Last updated: July 20, 2011 - 8:47am
Borders Group's imminent demise marks the first major casualty of the digital era in buying and reading books. But the store closings also will mean fewer opportunities for shoppers to wander the book aisles, a loss that will affect publishers as well as competitors and authors.
The bookseller is expected to ask a bankruptcy judge Thursday to approve plans to start liquidating as soon as Friday. By the end of September, the remaining 399 stores of the second-largest U.S. bookstore chain will be shut down for good. The closures will make Barnes & Noble the only national bookstore chain in the U.S., leaving some Americans to drive long distances to find the largest collections of new bestsellers or wile away the hours among the stacks. Publishers, meantime, are losing one of their biggest customers as they struggle with declining demand for physical books. Borders' failure will hasten the dramatic changes under way in how consumers buy and read books.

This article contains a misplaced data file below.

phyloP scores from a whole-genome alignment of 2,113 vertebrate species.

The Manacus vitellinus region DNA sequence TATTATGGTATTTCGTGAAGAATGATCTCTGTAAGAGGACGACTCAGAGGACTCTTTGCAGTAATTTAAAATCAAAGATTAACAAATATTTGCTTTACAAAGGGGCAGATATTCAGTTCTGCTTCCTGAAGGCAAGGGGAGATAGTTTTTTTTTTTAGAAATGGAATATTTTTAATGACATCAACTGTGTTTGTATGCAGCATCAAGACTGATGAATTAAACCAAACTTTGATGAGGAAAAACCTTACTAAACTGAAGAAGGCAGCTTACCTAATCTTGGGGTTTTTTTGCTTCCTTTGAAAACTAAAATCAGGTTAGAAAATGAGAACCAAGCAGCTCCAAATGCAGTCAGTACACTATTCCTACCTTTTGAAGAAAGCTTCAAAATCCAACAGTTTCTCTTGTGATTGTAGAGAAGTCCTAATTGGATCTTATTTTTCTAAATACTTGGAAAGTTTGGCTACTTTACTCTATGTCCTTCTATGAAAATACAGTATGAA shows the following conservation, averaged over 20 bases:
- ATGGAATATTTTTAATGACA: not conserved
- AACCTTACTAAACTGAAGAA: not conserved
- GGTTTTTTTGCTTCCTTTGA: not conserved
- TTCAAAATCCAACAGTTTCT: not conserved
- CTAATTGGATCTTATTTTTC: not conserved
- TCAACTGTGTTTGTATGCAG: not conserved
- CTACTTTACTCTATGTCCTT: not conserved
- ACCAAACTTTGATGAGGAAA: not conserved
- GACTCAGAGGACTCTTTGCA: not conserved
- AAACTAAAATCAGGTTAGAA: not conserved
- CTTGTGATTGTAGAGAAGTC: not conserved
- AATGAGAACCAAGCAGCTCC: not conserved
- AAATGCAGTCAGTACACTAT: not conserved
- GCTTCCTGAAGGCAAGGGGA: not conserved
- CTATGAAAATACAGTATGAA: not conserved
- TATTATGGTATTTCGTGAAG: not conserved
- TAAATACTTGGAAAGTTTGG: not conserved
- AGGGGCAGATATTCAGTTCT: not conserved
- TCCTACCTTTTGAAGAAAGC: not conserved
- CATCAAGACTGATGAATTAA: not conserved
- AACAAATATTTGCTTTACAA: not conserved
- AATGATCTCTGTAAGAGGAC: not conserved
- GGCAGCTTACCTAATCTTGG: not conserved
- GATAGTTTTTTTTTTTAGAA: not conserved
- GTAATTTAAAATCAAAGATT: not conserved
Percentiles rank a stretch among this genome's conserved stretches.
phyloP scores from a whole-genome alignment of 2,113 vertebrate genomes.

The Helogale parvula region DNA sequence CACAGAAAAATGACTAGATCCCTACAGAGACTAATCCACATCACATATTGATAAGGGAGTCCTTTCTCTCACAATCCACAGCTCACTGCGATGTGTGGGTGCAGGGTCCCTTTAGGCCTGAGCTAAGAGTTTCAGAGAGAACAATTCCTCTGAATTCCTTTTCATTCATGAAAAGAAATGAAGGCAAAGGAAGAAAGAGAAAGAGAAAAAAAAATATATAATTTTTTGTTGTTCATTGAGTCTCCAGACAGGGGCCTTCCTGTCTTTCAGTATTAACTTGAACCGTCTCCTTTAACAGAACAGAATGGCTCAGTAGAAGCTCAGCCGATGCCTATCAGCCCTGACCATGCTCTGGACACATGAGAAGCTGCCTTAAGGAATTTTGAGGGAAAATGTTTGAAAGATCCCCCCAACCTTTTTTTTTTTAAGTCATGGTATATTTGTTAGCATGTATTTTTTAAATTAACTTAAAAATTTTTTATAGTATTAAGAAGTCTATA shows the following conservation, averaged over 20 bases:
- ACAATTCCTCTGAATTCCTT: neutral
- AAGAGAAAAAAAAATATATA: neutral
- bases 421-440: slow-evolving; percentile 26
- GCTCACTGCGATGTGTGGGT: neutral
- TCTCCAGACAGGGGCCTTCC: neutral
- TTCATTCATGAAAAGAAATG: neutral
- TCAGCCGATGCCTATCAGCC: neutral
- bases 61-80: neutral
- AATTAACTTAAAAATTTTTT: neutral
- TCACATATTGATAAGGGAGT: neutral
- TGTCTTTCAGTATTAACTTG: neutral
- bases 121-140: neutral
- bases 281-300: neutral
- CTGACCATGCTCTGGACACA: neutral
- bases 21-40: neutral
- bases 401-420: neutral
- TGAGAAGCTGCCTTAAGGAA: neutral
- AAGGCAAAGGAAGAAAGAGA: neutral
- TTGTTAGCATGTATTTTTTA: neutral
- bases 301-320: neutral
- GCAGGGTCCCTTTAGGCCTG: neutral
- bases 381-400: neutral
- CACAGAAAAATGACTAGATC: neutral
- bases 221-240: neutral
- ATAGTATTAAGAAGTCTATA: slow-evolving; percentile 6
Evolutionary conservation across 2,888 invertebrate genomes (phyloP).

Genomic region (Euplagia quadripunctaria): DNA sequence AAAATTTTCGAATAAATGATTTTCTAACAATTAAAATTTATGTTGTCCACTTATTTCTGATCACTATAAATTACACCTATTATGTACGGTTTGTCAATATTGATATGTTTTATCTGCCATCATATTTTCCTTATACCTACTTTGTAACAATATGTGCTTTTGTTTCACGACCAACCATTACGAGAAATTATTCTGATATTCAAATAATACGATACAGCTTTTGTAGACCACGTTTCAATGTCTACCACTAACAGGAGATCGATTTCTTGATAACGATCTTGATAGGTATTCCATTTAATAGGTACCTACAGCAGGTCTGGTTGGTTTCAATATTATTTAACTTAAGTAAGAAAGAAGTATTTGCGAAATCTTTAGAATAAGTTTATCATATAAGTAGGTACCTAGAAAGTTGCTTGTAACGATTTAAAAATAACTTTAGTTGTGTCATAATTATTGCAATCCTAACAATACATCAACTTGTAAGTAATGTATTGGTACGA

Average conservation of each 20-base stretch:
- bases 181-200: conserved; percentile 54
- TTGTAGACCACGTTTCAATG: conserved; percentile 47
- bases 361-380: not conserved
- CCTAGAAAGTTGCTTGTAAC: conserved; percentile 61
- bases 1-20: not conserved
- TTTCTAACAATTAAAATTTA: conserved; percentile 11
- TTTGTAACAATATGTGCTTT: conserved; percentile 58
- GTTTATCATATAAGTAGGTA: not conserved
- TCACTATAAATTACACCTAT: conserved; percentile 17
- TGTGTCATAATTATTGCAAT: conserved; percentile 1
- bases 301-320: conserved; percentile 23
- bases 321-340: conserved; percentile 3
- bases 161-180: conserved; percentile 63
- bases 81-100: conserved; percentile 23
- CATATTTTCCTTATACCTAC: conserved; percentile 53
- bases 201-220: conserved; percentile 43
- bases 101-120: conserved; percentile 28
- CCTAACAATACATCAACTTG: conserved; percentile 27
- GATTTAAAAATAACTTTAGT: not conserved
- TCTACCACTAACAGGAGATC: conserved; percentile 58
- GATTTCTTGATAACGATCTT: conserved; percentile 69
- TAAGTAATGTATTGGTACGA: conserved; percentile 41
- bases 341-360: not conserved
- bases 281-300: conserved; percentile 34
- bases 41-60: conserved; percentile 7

Meanwhile, rival Barnes and Noble is attempting to reinvent itself as a seller of book downloads, reading devices and apps. Barnes & Noble's digital strategy represents a costly investment, but it's one that appeals to Liberty Media Corp., which is offering $1 billion to buy the company.
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